I propose to look it in the face for a few minutes, and discuss how much validity there is behind this suggestion. First of all, what is the outstanding practical consequence of this policy of nonintervention? It has produced a marked inequality in armaments between the Government, the people in Spain, and the Insurgents, who are fighting against them. The result is that the legitimate Government are being severely handicapped. There can be no dispute about this fact. It is true there was the revolt of the military machine and that at the very outset they obtained the major part of the military equipment, and since then the position has been continually aggravated by the fact that Powers have been sending immense stores of military material to the Insurgent side, and what is common knowledge, and even more outrageous, is the fact that a great deal of that material has been sent by Powers who have pledged themselves according to agreements not to send it. That is the actual position of affairs. In the result, the Spanish Government are severely handicapped in their struggle against this uprising. I am not denying—it would be idle to deny—that the Spanish Government have not obtained a certain amount of assistance. They have obtained some assistance from Russia, and they have, under very great difficulty, I think, got a certain amount of assistance from Mexico. But notwithstanding that, they are admittedly in a position of marked inferiority now in regard to armaments. They are in a position of inferiority precisely because of the non-intervention policy which has been backed up by His Majesty's Government.

We have to face the facts. The control of the seas is largely in the hands of the Insurgents, and the consequence is that the French frontier is a vital channel for the flow of war material to the Spanish Government. In spite of rumours to the contrary, the French frontier, as far as materials of war are concerned, is closed like an oyster against the Spanish Government. [An HON. MEMBER: "That is a question of opinion."] You have this position, that—by our policy, mark you—when we should be allowing the Spanish Government arms to conduct this struggle against the Insurgents, we are putting that Government deliberately into a position of marked inferiority. What follows from this? It is as well to argue this thing out. I ignore for the moment the question of the small army of Italian troops who are fighting on the side of the Insurgents, and I will ignore the 10,000 German airmen and other people who are also fighting on the side of the Insurgents, and confine myself simply and solely to the question of armaments, because in modern war, as the First Lord of the Admiralty certainly knows, and everybody knows, material equipment is vital. If you make a position of great inequality in the matter of equipment, you make it very difficult for the side suffering from that inequality to maintain anything like a proper fight against their opponents. By this action—follow the logic of it—our Government, who profess not to take sides, are making the possibility of a victory for Franco much more real by creating this wicked state of inequality in defiance of international law. They are deliberately weighting the scales against the legitimate Spanish Government.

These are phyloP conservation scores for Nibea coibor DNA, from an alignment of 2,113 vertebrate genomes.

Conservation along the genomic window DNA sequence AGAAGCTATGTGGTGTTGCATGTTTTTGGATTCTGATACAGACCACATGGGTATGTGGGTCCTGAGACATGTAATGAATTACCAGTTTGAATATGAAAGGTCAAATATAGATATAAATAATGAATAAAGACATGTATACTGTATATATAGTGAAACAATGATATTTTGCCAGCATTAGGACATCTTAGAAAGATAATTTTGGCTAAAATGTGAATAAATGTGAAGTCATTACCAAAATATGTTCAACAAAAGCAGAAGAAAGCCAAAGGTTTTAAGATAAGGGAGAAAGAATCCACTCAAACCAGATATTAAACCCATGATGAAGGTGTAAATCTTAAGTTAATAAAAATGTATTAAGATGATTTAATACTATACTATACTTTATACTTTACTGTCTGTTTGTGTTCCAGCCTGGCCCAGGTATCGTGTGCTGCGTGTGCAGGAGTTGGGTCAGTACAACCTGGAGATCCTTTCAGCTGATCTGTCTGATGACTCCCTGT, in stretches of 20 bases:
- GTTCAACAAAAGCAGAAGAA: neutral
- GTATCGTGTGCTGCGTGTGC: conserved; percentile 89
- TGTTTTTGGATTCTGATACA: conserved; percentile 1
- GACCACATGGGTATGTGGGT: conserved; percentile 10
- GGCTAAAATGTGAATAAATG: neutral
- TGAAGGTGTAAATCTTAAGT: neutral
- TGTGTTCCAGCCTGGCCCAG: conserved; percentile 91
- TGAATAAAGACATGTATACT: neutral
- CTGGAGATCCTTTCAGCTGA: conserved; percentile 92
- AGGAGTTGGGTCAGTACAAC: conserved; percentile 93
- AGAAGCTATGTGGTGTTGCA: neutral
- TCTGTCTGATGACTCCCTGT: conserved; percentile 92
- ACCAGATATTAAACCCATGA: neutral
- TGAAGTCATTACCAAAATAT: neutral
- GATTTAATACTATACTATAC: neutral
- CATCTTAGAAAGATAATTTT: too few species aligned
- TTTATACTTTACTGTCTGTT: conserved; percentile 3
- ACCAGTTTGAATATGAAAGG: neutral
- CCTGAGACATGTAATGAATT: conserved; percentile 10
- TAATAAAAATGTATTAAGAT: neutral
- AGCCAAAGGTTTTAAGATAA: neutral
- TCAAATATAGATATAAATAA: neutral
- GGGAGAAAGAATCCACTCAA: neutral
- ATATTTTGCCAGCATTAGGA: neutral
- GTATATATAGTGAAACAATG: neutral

What is our declared object in connection with this matter? It is to prevent the extension of the struggle to a major European conflict. The effect of our intervention or non-intervention is that we make it more possible for Franco to win. What is the logic of that? It must mean, I think, that, in the view of this Government, they think that the avoidance of a major European war can best be achieved in the Spanish struggle by enabling Franco to win. If it does not mean that, I cannot see what logic there is in their policy. These two things hang together. The Government believe they are pursuing a policy best calculated to avoid a major European war, and what they are actually doing, in fact, is to strengthen the possibility of Franco winning against the legitimate Government.

Let us carry the matter a step further and examine whether it is, in fact, true that the danger of a major European war would be less as the result of the victory of Franco than as the result of the victory of the legitimate Spanish Government. That success will be achieved, if it is achieved—I hope that it never will be—beyond argument as a result of the aid and co-operation of the two aggressive—and mark the word "aggressive"—Fascist Powers of Europe. Franco will be in a position of dependency upon these two aggressive Powers and he will be hound to feel gratitude towards these Powers. There need be no written agreement and no concessions of territory either to Italy or to Germany. There need not be any mineral concessions. There need not be any agreements of any kind, but, in spite of that, these Fascist aggressive Powers, as a result of having Franco- Spain as a kind of satellite Power, will be in a position to involve this country in great wars and great dangers.